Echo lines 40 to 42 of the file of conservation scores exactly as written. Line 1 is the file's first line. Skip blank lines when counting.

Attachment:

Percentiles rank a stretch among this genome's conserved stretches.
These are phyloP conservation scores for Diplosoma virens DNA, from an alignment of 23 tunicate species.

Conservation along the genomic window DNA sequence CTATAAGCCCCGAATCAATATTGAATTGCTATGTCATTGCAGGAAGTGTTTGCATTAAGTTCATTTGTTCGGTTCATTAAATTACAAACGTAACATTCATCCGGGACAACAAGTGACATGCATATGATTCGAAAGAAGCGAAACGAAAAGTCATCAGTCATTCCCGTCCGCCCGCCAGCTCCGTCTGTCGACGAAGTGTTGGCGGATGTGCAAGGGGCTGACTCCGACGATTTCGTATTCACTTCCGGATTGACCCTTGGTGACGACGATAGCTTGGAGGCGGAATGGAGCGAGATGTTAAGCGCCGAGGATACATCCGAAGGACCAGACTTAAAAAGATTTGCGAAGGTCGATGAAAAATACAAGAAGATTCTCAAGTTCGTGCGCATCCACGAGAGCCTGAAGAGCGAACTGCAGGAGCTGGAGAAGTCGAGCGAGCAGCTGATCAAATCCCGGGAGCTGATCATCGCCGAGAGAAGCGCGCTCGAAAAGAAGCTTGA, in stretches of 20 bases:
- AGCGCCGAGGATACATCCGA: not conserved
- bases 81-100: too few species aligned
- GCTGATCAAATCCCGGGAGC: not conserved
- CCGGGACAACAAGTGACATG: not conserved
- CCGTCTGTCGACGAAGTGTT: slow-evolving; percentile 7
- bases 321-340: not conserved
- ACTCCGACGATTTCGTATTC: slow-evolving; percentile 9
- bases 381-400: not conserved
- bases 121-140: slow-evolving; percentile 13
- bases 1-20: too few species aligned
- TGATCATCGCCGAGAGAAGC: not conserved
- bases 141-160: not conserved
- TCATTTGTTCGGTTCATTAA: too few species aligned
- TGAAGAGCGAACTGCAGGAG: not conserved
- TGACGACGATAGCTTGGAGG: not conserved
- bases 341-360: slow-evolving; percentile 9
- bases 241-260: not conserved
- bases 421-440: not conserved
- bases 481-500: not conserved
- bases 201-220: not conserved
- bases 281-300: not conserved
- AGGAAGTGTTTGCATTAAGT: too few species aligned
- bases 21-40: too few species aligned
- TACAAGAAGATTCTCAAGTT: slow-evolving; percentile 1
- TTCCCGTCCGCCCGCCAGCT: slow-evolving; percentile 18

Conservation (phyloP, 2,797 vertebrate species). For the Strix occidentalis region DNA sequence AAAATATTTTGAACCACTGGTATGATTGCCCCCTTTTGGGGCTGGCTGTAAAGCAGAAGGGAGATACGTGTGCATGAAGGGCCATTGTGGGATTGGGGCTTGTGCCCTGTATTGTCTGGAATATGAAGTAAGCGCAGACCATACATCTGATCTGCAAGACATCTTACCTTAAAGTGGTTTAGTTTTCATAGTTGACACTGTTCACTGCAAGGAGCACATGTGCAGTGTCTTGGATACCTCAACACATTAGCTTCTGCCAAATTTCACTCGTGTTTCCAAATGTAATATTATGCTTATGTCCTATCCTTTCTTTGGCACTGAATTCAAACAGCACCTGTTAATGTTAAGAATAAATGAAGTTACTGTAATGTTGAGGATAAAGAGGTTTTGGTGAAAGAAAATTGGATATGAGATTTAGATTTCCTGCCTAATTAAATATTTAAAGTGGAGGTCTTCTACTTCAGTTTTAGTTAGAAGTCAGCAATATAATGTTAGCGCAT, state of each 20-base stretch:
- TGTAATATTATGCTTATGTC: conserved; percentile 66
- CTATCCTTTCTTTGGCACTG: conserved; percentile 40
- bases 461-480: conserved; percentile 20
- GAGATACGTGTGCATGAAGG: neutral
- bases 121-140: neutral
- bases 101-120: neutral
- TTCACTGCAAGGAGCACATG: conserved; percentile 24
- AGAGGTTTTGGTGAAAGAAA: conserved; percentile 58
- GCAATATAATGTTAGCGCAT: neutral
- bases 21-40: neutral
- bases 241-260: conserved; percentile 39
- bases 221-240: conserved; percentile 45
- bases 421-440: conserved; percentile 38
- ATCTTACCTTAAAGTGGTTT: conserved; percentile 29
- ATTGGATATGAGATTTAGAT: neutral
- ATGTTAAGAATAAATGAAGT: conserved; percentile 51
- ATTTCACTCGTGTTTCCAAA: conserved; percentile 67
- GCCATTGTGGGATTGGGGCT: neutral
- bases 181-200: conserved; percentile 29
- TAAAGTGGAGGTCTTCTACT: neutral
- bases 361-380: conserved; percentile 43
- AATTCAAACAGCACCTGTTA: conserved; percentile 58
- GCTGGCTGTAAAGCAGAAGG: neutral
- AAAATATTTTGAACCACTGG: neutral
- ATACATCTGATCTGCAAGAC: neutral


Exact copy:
- bases 241-260: conserved; percentile 39
- bases 221-240: conserved; percentile 45
- bases 421-440: conserved; percentile 38